Another cause for the Office's decline has been the popularity of private devotions and, more disturbingly, in modern times, an overemphasis on apparitions, especially those of the Blessed Virgin. Zeal for events such as Fatima have, unfortunately, superseded devotion to the Mass and Sacraments and have taken on cult-like status. Even within traditional circles, the Most Holy Rosary is often spoken about as the pinnacle of Catholic prayer life, while the Office is rarely discussed. It must be remembered that "a hundred private prayers," as St. Alphonsus Liguori once remarked, "have not as much efficacy as a single petition offered in the Divine Office."
Through the Incarnation, Passion, Crucifixion, Death, and Resurrection, mankind was graciously shown the true purpose of life: to obtain eternal salvation. The Divine Redeemer provided the means for the attainment of this end through the establishment of the Sacraments. Over time, mankind, especially Western man, recognized this and created societies where the Mass, Sacraments, and Office became an integral part of life. The fullest flowering of Christianity came forth on European soil where the Office and Mass could be heard chanted from the magnificent cathedrals, to the remotest monasteries, in the crowded walls of parish churches, and in the humblest of chapels which dotted the landscape.
Tragically, however, man has forgotten the supreme Sacrifice of his Redeemer and the reason for his creation. The great structures built for the glory of Almighty God are now mostly museums, venerated not as places for Divine worship, but, instead, for their aesthetic beauty. Modern man now hedonistically builds, as did his pagan Roman ancestors, stadiums for godless sports games.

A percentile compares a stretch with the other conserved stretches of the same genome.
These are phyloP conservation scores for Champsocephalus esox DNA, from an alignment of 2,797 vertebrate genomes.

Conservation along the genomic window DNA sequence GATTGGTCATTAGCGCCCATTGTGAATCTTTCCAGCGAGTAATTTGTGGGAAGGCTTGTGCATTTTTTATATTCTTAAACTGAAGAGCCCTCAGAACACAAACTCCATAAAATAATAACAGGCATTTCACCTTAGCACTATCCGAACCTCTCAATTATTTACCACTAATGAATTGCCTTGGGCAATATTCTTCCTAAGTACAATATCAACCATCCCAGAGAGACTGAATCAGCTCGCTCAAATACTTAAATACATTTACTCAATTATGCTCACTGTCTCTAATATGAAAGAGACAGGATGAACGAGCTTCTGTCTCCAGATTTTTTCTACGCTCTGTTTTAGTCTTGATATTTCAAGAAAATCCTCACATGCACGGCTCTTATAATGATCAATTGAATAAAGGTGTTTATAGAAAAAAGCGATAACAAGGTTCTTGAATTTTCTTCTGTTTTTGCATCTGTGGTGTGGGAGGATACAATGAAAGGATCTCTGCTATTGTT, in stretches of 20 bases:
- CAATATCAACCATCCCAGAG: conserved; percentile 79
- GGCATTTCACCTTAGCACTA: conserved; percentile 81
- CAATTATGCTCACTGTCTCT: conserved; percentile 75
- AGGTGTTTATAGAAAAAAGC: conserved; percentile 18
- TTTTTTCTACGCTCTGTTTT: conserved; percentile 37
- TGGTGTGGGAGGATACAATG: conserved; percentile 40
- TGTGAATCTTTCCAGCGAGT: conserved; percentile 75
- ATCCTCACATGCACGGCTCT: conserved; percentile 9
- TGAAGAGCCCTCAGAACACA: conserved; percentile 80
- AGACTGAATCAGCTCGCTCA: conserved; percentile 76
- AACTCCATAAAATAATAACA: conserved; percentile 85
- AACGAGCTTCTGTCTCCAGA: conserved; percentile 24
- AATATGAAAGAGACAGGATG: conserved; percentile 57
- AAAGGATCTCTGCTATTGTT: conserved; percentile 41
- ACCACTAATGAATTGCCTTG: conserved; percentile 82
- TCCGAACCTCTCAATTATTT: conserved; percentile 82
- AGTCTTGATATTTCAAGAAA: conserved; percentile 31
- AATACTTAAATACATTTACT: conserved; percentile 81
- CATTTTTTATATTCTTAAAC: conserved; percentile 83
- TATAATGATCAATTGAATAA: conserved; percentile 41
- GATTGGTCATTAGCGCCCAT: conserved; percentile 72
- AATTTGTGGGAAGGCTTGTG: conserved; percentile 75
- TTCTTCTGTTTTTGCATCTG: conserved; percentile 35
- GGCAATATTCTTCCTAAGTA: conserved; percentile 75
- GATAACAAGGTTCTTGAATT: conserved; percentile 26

Worse, yet, the very institution which was the conduit of sanctifying grace between heaven and earth has been infiltrated by the diabolical, which has inspired its current corrupt stewards to replace the Mass, Sacraments, and Office with false, banal, and man-made substitutes. Why any true Catholic would consider speaking, never mind negotiating to rejoin, with some of the very individuals responsible for the overthrow of the traditional Faith goes beyond disturbing.
It is long past due that the Divine Office, preferably the unadulterated pre-1945 books devoid of the horrible Psalter re-translations executed by the Jesuits under Pius XII, be reproduced and made readily available not only for the religious but also for the laity. What a contribution a publisher could make not only for the restoration of the Faith but also for the glory of God, to engage in such a task.
St. Augustine's adage that "to sing well is to pray twice" should be heeded by modern man and, in particular, the Conciliar Church, which will certainly need to atone for the untold blasphemies, offenses, and crimes which it has committed against the Catholic Faith. The return of the Divine Office to its rightful place of prominence would be a wise step, which just might mitigate some of heaven's vengeance.